7 tips to Having A Successful Lemonade Stand:
1. Utilize the resources your given.
2. Start early (on time) to get the most out of it!
3. Let your children be creative.
4. If you can, make homemade lemonade (instead of store bought). Don’t let your kids take the easy way out!
5. Pick a good location (a location that will have a lot of traffic coming and going). Location plays a big part in how successful your lemonade stand will be.
6. Assess your child while he/she is running the lemonade stand and give him/her feedback– I know this may seem like a little much, but I did this with my children and I’m glad I did. I was mortified at some things I heard and saw my children do. For instance: One gentleman came up to my children’s lemonade stand and my son addressed him saying, “what do you want” — I definitely used that as a teaching moment and told him that is not how you talk to someone, especially a potential customer! Another example is when my daughter was handling the money and then tried to reach in the gumball jar and give her customer gumballs. Umm, no that’s nasty! Money has so much germs and then to touch an unwrapped gumball is a NO GO!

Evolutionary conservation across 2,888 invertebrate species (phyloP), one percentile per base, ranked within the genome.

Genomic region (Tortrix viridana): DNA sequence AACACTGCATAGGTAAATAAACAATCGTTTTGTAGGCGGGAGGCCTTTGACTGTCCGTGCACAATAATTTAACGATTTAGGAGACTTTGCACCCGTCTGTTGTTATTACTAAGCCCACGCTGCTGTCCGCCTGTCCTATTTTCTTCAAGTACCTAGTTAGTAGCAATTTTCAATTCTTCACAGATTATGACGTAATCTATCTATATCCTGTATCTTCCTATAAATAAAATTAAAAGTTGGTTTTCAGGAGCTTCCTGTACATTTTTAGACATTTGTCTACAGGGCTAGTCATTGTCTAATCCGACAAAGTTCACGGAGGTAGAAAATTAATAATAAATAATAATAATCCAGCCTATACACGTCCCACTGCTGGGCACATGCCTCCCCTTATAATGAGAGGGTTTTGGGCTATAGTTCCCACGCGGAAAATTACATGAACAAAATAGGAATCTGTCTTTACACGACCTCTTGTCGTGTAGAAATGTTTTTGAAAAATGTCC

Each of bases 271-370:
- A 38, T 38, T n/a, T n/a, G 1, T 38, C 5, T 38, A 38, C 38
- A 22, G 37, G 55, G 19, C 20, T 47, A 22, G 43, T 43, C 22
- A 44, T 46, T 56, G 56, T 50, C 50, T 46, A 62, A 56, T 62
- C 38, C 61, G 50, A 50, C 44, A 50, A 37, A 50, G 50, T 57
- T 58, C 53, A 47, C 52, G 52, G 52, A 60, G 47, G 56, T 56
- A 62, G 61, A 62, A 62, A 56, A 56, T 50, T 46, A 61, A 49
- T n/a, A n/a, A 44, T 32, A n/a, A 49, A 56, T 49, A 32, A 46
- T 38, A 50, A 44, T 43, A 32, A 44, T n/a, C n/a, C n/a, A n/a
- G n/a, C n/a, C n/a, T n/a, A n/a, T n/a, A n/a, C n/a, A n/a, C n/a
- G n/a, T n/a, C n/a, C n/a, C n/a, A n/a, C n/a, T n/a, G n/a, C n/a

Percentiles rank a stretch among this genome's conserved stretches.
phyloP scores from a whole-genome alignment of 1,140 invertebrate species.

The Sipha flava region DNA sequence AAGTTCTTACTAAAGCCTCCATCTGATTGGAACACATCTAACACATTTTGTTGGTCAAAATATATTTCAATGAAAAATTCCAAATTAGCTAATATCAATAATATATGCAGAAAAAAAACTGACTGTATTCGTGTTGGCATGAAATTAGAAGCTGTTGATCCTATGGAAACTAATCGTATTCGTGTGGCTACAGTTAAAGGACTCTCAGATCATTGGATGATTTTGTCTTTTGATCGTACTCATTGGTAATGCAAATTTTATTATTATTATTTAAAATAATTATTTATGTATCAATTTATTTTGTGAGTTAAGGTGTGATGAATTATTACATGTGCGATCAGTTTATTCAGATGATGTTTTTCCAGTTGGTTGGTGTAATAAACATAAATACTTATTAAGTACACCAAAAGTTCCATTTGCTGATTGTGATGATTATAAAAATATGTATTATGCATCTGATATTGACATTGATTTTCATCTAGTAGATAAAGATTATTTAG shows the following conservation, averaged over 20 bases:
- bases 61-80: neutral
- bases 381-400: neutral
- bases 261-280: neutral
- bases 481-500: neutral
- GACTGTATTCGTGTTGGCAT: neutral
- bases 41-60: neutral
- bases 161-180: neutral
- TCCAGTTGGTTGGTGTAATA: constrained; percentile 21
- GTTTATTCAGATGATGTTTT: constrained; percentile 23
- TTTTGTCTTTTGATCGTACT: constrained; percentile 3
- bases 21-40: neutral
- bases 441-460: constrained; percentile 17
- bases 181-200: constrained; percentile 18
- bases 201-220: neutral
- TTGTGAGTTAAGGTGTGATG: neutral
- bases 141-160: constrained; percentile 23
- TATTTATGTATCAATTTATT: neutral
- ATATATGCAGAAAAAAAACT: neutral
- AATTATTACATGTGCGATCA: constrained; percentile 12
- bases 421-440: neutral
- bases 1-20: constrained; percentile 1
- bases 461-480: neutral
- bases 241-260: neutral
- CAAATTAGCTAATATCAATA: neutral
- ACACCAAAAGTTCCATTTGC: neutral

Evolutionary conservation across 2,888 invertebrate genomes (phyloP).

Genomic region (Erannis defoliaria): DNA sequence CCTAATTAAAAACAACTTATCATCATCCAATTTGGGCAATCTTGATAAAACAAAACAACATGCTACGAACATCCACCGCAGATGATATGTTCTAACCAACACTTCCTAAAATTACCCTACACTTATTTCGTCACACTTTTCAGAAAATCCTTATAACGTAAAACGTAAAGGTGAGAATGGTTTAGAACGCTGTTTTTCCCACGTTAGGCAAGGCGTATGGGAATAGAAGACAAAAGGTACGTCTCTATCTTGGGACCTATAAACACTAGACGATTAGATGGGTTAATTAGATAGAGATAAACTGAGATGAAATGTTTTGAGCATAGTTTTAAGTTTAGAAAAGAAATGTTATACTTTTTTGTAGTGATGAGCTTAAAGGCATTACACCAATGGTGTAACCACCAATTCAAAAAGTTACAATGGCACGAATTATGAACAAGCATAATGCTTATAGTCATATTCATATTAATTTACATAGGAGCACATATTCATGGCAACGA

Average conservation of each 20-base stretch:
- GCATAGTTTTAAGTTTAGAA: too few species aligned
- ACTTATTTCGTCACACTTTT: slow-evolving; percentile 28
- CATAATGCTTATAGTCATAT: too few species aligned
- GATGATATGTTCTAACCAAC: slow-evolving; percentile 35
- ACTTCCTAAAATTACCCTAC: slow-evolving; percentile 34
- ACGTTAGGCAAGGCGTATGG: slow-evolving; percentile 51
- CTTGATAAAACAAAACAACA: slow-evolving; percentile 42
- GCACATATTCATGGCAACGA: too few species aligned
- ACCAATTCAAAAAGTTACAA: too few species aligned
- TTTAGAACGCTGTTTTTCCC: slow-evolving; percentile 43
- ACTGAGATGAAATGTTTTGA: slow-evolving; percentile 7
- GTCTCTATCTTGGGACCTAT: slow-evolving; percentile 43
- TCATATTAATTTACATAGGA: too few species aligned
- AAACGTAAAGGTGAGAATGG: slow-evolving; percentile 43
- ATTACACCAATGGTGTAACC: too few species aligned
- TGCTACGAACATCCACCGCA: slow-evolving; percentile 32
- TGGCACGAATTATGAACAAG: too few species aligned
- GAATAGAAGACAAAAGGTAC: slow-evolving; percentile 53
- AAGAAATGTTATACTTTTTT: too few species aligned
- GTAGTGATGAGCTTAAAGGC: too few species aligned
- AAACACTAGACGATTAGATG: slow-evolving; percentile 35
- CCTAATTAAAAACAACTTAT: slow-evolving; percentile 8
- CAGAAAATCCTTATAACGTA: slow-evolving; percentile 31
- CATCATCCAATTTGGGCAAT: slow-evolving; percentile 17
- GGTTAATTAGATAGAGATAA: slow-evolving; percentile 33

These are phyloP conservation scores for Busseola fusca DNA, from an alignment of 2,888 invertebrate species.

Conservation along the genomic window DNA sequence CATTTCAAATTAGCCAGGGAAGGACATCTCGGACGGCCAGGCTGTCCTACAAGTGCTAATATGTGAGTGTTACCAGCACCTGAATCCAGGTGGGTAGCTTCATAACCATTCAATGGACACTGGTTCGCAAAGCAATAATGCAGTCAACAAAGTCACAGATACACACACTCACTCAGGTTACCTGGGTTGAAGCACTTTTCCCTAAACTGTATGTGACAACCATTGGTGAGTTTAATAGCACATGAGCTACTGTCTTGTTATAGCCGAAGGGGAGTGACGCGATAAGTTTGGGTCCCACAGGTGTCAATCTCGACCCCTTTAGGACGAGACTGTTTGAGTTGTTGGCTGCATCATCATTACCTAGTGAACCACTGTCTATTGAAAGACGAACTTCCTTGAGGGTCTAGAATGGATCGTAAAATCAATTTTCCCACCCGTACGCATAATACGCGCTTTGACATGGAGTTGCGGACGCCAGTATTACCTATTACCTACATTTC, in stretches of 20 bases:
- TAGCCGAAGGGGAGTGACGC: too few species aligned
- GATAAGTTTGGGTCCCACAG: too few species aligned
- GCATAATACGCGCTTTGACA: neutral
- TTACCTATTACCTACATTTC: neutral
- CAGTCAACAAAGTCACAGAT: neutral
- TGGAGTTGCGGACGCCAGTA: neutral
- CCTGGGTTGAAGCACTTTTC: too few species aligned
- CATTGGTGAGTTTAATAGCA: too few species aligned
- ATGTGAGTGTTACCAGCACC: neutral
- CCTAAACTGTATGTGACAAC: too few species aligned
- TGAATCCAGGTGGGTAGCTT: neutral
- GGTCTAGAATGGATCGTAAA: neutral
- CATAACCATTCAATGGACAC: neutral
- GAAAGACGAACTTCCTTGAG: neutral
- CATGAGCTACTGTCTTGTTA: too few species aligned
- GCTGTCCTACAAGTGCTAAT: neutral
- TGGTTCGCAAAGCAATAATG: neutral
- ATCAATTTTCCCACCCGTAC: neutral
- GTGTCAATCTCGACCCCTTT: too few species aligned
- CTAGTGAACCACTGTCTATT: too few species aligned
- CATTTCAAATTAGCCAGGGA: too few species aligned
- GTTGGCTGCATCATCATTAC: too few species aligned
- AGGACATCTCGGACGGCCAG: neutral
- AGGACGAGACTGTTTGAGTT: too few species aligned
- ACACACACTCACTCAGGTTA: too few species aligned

7. Have fun!!
Happy Lemonade Selling!! If you don’t get out this summer to sell lemonade then mark your calendars for Lemonade Day next year! Lemonade Day takes place in May. You will have to go to the website (closer to the date) to see what weekend the closest participating city to you will hold their Lemonade Day.
When life gives you lemons, make something with them and profit!! 🙂
Oh, and shout out to Poohbah (my dad) for coming up with the name!!